Thursday, 7 March 2013


As a people, we have conflicting views on animals. We divide them up into vermin, pets or food. They're pests, best friends, or meat to be consumed. We like our wildlife to be approachable and cuddly, and want to get rid of any insect, bird or mammal that encroaches on human territory. Or worse, we pillage their food for our own selfish purposes. I don't have a problem with people eating meat, but I do have a problem with this attitude. I don't understand how we as humans can pick and choose. How can we pet some animals and mistreat others, often for no reason? How can we wolf down the meat from some, but be repulsed at the thought of eating others? Why doesn't the human race understand that the natural world is essential to their survival?
Badgers and foxes must be culled; krill must be exploited; and sustainable palm oil must be promoted. We trawl sea beds and cut rainforests down. We take more than we put back, thus destroying natural habitats, but do we care? We believe we do, but we don't always demonstrate this attitude. Ignorance is bliss and suppliers have cottoned on to this. We readily accept what we're told, as then we can't be held responsible and it's easier than digging for the truth. Granted, consumers could not have known about the horse meat in their bolognese and they should be allowed to decide what to buy by making an informed decision. The fact that the meat might have been contaminated was concerning, but no more than other drugs used in animal feed. Essentially, this is a supply chain and labelling issue. If you like eating meat, then meat is meat isn't it? A horse is no different than reindeer, ostrich, or kangaroo. Eating meat is not wrong if you realise it's hypocritical to refuse to eat the flesh of one if you're happy to eat others. Personally, I'd rather you knew exactly what animal you were tucking into and how it came to be butchered. Instead we take away the name it's known by, its physical shape and face; it becomes a cut or a lump of mince.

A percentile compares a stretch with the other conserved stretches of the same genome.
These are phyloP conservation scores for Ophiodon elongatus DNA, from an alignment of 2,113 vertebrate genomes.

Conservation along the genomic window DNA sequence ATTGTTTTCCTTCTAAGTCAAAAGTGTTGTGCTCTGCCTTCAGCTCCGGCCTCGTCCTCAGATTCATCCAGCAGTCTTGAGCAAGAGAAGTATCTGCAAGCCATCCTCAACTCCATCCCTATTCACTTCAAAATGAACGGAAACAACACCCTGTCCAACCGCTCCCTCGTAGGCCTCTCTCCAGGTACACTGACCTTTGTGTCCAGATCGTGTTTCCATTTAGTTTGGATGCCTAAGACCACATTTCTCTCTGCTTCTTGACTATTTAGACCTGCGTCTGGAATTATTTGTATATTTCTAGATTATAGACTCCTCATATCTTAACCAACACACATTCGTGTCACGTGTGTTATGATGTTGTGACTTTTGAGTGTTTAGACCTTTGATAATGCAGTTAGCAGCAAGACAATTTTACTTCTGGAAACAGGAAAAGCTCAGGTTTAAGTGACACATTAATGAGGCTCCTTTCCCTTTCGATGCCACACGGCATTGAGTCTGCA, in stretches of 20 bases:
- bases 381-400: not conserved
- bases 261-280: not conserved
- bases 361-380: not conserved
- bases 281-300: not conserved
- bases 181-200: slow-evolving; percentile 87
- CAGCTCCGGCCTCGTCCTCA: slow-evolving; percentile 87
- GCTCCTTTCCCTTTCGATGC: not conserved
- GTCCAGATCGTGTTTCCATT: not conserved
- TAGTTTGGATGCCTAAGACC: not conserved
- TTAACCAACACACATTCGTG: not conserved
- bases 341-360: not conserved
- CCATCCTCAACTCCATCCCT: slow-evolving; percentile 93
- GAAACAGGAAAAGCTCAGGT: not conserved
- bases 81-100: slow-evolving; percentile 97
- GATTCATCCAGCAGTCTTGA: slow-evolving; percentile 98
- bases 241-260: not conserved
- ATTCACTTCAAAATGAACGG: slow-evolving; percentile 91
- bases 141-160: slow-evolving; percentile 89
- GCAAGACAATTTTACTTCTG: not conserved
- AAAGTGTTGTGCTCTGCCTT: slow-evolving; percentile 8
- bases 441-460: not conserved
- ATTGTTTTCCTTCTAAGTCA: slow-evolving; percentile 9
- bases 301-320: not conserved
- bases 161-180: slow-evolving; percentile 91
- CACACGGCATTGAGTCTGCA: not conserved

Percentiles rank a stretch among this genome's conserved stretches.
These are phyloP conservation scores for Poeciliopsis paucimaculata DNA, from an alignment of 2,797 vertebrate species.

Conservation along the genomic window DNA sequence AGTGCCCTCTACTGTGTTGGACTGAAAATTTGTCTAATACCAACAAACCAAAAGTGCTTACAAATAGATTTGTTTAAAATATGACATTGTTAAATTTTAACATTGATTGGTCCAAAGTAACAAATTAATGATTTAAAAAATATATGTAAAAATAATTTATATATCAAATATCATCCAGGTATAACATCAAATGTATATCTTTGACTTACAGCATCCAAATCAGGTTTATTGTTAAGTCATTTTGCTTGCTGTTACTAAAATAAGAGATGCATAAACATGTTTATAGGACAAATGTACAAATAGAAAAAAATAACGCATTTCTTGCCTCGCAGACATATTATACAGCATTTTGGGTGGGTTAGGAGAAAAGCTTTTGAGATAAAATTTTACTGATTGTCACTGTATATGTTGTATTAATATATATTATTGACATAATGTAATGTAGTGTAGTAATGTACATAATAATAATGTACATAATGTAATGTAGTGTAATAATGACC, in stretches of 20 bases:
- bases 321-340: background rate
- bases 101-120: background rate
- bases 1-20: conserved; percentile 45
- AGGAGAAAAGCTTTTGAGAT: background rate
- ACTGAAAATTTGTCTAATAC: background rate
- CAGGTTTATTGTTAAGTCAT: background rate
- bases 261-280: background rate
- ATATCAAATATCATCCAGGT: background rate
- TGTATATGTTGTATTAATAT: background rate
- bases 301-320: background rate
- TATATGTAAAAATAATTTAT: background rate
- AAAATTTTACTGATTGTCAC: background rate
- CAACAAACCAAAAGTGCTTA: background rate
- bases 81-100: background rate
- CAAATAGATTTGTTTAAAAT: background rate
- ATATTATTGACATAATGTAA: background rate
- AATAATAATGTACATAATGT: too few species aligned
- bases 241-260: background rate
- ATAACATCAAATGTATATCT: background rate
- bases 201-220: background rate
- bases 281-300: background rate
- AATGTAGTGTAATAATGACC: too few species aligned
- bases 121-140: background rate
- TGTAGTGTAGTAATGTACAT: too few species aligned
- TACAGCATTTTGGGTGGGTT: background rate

The horse meat scandal is fraudulence on an grandiose scale and a European Public Relations disaster, but I don't wish vegetarianism to benefit from this. Many veggies and vegans will disagree and believe this is the perfect opportunity to 'convert' people to vegetarianism. Perhaps it is, but it won't be long-term, it will out of concern for food safety. Consumers will be persuaded to switch to other alternatives like Quorn, chicken, fish or lamb. It will change how we shop, but it won't be about the welfare of animals.
Does this matter? Many vegetarians would argue 'No', as new members means more benefits to animals, health and the environment, but I feel differently. I dislike backlashes to news as they're short-lived and not thought through. I've only seen one programme that highlighted the conditions horses are slaughtered in and for me that takes priority. The footage was distressing, yet 'Dispatches' were correct in showing it. If horse meat is 'normalised', we're basically saying this practice is okay.
This food scare won't be the last, more will follow, and who's to say the next won't directly affect vegetarians. It may seem unlikely, but is it? Because at the core of most scares is processed foods and switching to other brands won't make food any safer. As consumers, we think we're at the end of the chain, but we're the first link in it.